And more to the point, I am not at all convinced by MacOS way of doing things with a dock and I don’t see how it solves any of our problem here. It just moves the very long and unusable list of apps to a different place.

Really, why not settle for the two obvious things: more directories, and some way to search globally by typing the name of what you want?


The word choices are my own, instead can you stop being a thought police and mind your own business? Also what’s wrong with getting normies to use Haiku? You want Haiku to stay obscure forever? I think you do.

Anyway, to get back to the point, I am not sure if you’ve read my post at all, since no one is suggesting a dock, what I am saying is, Deskbar menu could as well as function like a dock which only lists the curated list of applications or user’s personal choices (minus managing open applications).

Haiku is “my own business” as far as I know?

I don’t care if it remains obscure. But “we should do it like this because [macOS,Windows,Linux] does it like this” is not a valid argument to me. I like Haiku because we can do things in our own way and experiment with that. Sometimes it will result in things being different than other OS.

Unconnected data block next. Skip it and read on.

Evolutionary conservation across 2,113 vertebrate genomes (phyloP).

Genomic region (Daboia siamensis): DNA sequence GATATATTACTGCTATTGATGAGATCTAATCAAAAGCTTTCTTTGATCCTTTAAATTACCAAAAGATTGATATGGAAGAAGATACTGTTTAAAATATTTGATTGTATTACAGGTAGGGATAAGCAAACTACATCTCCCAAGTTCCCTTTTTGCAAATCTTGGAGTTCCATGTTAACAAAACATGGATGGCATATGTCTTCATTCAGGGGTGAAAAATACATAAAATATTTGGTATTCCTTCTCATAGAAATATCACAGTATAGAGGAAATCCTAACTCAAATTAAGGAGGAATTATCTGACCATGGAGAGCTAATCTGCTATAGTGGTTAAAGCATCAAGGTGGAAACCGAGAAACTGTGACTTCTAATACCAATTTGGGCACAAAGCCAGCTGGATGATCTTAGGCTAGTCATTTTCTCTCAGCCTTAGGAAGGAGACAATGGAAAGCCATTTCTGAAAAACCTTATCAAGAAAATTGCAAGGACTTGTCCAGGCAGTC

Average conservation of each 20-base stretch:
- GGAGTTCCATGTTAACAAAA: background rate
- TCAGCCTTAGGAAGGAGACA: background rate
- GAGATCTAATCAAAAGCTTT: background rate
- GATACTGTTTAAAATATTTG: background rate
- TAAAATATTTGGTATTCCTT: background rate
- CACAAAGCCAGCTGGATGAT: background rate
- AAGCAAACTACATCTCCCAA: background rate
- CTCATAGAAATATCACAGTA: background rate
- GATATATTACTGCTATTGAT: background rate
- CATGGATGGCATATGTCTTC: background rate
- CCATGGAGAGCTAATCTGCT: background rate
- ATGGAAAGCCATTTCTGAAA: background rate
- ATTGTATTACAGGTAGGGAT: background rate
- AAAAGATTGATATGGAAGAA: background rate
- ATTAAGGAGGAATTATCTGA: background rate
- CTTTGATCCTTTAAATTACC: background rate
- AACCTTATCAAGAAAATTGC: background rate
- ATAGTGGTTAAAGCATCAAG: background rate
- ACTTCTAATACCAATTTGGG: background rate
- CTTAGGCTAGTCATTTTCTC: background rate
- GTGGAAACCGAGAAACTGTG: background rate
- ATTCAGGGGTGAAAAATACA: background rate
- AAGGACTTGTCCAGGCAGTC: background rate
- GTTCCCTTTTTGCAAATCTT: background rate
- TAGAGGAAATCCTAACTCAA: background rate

Also, “thought police”, seriously? I just pointed out that the word you use is insulting and I tend to treat Haiku users more respectfully. You disagree? Ok, fine, you can think and do what you want. Continue insulting people, then.


mmmm, it is just a idea.
i think the core team have right to accept or not.
:sweat_smile:that’s no need such like policeman.

I don’t think this qualifies as artifical inltelligence. You can document where applications end up. If you rather have a long list you can document more easily that works too.
The only dynamic part would be that it might remove caregories on installation chanhes if they become too small, but only if you’ve never used it.

My aproach would only prevent it from creating mini categories with two entries or entries with a huge ammount of entries, I think.
Both I think aren’t usefull.
It’s supposed to be like a tree view, but if the branches become too specific it should instead flatten it a bit.

I don’t like the idea of adding apps to just one, they should be in every category they reasonably qualify for.
In any case, this would still be perfectly feasible with apps tagged, just without any of the automatic hiding of categories I’d want.

Perhaps I can implement this “full” mode first without any hiding?

It’s amusing how you become so incredibly agitated about someone having a different opinion to you, and then proceed to call them a thought police :smiley: